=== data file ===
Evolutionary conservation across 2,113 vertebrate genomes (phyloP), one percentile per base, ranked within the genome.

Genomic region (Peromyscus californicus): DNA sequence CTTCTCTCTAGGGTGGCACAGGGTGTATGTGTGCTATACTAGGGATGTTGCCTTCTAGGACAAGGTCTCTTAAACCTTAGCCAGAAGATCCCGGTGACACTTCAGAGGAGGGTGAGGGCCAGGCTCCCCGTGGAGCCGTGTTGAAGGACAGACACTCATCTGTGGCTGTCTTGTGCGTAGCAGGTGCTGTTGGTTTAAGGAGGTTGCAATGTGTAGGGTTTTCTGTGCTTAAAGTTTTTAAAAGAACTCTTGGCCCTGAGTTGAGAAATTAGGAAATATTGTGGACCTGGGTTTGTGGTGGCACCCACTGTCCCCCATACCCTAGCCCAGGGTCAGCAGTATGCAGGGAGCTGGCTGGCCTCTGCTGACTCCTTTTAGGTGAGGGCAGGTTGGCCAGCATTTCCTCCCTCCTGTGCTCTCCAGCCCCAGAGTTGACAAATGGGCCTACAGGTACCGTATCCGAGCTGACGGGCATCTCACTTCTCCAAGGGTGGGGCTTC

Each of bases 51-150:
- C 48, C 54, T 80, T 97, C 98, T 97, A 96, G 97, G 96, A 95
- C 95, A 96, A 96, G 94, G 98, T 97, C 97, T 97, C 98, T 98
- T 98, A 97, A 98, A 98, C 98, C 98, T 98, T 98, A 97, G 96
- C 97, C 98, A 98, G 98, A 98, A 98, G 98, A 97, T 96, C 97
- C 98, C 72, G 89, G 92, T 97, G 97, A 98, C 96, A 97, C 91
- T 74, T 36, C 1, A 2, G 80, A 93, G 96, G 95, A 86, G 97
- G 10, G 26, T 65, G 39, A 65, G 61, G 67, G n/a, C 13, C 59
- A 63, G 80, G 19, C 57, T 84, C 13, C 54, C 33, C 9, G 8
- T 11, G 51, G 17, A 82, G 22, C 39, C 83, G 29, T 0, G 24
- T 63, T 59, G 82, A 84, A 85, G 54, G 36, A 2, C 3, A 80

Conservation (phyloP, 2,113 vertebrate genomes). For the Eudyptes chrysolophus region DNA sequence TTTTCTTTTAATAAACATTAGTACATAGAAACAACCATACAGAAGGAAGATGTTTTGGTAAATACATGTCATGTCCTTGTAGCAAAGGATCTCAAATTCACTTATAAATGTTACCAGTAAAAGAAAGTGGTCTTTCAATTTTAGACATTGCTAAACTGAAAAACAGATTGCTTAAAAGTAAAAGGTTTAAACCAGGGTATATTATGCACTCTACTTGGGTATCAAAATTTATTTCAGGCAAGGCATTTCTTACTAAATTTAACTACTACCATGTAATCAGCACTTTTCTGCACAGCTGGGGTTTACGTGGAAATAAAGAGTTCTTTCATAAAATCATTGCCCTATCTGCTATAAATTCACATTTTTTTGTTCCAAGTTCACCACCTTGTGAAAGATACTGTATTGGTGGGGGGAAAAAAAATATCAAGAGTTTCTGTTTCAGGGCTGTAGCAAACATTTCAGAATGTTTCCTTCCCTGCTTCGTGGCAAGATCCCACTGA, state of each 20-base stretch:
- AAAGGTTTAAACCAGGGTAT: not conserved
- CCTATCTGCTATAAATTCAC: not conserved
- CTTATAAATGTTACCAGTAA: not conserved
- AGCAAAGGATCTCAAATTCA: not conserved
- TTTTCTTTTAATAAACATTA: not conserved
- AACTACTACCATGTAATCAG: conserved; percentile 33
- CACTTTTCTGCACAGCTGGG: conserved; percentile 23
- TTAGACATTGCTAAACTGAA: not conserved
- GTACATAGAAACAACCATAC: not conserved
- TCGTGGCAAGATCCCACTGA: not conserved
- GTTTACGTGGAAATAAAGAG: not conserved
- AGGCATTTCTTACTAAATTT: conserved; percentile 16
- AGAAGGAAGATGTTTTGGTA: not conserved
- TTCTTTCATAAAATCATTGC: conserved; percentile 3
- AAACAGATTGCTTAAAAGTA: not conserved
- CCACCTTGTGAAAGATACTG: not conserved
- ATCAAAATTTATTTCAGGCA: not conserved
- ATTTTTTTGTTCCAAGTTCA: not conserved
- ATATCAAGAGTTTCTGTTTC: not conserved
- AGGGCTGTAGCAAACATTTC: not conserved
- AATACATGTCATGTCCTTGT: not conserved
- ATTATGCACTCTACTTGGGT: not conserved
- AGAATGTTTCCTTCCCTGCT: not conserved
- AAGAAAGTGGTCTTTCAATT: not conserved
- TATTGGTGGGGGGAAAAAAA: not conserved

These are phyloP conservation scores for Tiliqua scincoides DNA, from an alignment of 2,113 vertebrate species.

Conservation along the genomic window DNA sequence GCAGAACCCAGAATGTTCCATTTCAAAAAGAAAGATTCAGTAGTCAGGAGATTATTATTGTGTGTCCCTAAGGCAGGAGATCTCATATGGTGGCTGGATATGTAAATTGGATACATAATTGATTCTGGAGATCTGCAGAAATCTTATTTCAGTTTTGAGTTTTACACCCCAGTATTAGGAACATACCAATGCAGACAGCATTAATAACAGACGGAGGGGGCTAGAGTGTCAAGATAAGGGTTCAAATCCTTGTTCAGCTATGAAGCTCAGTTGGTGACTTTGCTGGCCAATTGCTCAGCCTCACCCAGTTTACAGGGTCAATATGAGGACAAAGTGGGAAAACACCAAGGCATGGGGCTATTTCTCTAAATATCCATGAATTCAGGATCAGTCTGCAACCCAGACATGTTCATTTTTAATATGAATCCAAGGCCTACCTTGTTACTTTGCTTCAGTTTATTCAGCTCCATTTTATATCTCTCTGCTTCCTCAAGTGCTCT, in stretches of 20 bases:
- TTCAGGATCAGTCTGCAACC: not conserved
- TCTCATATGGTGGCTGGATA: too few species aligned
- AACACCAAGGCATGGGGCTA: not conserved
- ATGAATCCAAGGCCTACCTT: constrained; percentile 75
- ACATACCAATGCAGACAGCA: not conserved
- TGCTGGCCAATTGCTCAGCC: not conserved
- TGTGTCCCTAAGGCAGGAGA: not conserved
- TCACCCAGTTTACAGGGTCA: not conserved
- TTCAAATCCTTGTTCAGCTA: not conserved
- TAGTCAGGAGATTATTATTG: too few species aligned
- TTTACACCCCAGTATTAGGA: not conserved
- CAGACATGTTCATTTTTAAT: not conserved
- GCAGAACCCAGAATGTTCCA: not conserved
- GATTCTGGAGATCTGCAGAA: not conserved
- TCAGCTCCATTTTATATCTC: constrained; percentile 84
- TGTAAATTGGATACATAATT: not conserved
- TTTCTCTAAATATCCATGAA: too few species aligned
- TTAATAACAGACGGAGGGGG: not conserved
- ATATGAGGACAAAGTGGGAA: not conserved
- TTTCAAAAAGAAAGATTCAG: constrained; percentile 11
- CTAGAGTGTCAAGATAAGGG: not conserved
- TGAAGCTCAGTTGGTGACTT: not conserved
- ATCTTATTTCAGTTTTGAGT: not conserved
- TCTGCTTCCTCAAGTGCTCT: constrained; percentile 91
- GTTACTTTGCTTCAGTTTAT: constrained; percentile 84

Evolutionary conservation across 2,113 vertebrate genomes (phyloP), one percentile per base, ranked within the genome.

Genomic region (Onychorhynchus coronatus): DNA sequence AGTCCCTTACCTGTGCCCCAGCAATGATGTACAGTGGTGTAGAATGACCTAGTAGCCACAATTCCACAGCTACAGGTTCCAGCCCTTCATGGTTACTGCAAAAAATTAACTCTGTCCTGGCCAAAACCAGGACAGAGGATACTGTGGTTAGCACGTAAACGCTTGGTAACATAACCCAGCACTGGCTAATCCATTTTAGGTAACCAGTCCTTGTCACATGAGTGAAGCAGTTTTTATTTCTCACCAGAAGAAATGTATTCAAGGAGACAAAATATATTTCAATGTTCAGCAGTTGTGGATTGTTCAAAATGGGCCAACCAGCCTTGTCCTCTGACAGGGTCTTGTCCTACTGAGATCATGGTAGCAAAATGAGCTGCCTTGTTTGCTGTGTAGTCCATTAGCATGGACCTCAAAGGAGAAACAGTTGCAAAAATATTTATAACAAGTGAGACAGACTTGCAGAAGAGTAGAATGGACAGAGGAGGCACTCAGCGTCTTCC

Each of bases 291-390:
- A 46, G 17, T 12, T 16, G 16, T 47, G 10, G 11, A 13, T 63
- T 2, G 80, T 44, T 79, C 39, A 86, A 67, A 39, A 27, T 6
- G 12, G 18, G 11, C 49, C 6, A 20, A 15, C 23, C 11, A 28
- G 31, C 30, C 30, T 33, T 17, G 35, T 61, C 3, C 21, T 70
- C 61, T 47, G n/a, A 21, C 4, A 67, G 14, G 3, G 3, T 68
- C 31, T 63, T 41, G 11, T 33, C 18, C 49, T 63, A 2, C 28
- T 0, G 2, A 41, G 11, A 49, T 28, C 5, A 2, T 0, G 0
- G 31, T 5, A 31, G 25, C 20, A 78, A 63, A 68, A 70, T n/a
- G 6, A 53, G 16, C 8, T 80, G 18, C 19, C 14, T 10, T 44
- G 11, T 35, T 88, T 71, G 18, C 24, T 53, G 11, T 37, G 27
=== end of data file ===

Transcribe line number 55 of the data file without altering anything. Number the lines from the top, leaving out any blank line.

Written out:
- GATTCTGGAGATCTGCAGAA: not conserved